Trust between journalists and their sources is paramount. When first approached by journalists, sources or subjects of stories can often be skeptical of a journalist’s motives—or even question whether they are really a journalist at all. Reporters often find themselves in life or death situations when when speaking with members of armed militias, accused terrorists, government rebels, or in myriad other cases.
So every time a government agent impersonates a journalist to conduct its own investigation, they are putting countless other real journalists at physical risk.
Yet for years, the FBI has engaged in the impersonation of journalists and has defended its practice at the highest level—while keeping its exact policies that govern the tactic. Thanks to documents released as part of a Freedom of Information Act lawsuit by Reporters Committee for Freedom of the Press, we now know a little more.
Back in 2007, a man identifying himself as a reporter with the Associated Press approached a 15 year old high school student online and asked him to review an article about threats to his school for accuracy. But he wasn’t a real reporter, and it wasn’t real article.
Instead, the man was a FBI agent impersonating a journalist in an attempt to catch a suspect accused of making bomb threats. The faked article sent to the student included malware that revealed his computer’s location and IP address, allowing the FBI to confirm details about the suspect’s identity.
When this became public in 2015, backlash from the press and public was swift and intense. Press freedom advocates and the Associated Press itself raised serious concerns that this tactic could endanger journalists and undermine public trust in news gathering.
"This latest revelation of how the FBI misappropriated the trusted name of The Associated Press doubles our concern and outrage...about how the agency's unacceptable tactics undermine AP and the vital distinction between the government and the press," Kathleen Carroll, then-execute editor of the AP, said in a statement.
Despite the criticism, then-FBI director James Comey defended the agency impersonating journalists in the New York Times, and the FBI’s inspector general also signed off on the controversial practice.
In an even more disturbing incident in 2015, FBI posed as a documentary filmmaker crew in order to gain the trust of a group of ranchers engaged in an armed standoff with the government. The fake crew recorded hundreds of hours of video and audio and spent months with the ranchers pretending to make a documentary.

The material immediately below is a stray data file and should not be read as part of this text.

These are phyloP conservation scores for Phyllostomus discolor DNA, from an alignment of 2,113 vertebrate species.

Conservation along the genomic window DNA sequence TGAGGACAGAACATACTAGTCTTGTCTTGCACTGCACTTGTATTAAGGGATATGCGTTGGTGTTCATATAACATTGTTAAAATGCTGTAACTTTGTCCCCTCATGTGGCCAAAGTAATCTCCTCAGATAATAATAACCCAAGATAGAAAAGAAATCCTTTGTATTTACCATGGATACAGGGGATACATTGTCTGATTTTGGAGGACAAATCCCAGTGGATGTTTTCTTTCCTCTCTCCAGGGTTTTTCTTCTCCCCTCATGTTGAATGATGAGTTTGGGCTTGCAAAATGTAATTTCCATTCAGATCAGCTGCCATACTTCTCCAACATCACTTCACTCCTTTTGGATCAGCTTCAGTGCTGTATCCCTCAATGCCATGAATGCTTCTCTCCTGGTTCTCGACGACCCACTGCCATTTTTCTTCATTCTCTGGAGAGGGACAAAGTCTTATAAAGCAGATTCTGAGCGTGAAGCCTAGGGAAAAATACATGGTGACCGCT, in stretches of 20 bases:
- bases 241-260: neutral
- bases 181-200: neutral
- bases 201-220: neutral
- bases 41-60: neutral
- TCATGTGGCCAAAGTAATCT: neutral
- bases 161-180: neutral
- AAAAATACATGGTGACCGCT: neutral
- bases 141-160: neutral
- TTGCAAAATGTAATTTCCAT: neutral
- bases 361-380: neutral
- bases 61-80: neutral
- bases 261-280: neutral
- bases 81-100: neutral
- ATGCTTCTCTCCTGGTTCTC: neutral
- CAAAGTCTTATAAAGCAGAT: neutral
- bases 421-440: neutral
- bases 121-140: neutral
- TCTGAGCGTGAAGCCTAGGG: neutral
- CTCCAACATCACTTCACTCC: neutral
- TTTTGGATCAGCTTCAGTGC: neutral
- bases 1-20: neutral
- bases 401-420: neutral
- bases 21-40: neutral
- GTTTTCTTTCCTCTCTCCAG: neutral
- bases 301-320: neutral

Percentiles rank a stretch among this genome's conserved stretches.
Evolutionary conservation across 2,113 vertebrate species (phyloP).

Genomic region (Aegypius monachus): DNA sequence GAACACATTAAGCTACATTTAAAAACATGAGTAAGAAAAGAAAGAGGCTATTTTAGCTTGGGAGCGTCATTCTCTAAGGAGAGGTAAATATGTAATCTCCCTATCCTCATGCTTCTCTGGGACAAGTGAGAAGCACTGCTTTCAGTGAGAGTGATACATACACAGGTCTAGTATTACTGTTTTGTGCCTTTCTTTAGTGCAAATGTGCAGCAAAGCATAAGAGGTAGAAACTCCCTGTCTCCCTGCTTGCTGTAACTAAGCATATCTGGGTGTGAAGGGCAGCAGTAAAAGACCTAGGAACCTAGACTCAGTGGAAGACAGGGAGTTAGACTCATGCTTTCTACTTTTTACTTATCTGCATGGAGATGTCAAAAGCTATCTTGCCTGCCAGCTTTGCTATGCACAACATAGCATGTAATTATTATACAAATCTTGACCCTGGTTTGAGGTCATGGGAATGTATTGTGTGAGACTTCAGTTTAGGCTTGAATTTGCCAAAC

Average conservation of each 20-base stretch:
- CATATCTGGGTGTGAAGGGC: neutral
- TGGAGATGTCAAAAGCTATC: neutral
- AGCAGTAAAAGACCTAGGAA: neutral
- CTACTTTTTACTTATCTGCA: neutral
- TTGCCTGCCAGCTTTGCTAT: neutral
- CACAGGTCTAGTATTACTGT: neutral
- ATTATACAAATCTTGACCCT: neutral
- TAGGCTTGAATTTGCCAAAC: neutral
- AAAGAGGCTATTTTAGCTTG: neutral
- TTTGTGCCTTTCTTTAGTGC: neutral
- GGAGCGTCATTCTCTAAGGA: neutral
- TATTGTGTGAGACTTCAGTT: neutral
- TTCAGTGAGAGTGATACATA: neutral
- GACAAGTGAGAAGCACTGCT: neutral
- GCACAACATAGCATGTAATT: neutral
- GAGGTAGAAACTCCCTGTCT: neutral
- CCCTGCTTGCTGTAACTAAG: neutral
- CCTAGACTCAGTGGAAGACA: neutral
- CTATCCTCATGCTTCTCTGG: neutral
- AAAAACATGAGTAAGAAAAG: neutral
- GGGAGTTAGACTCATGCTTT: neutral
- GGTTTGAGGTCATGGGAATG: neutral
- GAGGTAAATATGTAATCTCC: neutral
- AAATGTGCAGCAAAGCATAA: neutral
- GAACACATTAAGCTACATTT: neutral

In response to these harrowing incidents, Reporters Committee for Freedom of the Press (RCFP) has been working to uncover the details of FBI’s tactic of impersonating journalists. It is engaged in multiple FOIA lawsuits about the practice—one that relates to the AP case from 2007, and one about impersonation of filmmakers, which led to this most recent disclosure.
This week, after fighting the government for years in court, they finally obtained the FBI’s internal policies for impersonating journalists.
The records show that in order to impersonate a journalist, a FBI field office is supposed to submit an application to do so with the Undercover Review Committee at FBI headquarters and it must be approved by the FBI Deputy Director after consultation with the Deputy Attorney General.
“We’ve understood for a long time that the FBI engages in this practice, so I think it’s helpful for the public to understand the internal rules it utilizes when engaging in it,” said Jen Nelson, a staff attorney at RCFP.
While we know the FBI has impersonated members of the press on multiple occasions, it’s possible that other agencies have also done so as part of their operations. Freedom of the Press Foundation has filed FOIA requests with over a dozen other federal agencies seeking more information.
RCFP continues to work to uncover the details and frequency of the FBI’s use of the tactic, which poses huge chilling effects for journalism.
The FBI’s own arguments in the case acknowledge the chilling effect on journalism presented by this tactic. In a motion of summary judgment obtained by Freedom of the Press Foundation, the agency argued that it should not be required to disclose details about other instances of media impersonation, on the grounds that “it would allow criminals to judge whether they should completely avoid any contacts with documentary film crews, rendering the investigative technique ineffective.”
“That’s our entire point,” said Nelson. “By impersonating members of the media, the FBI causes significant harm to the institution of journalism and undermines the practice.”
The FBI should immediately halt its use of the tactic, which poses real and significant dangers to journalists, who may have to deal with suspicion of being federal agents while going about their work. And the public also suffers when sources may be more reluctant to bring critical information to the press because they may not know who is a real journalist and who is fake.
If the agency refuses to do so, Congress has the ability to step in and ban the practice by law. Many lawmakers have defended press freedom in the fact of attacks on it by the president, and this would be a powerful way to protect countless journalists nationwide.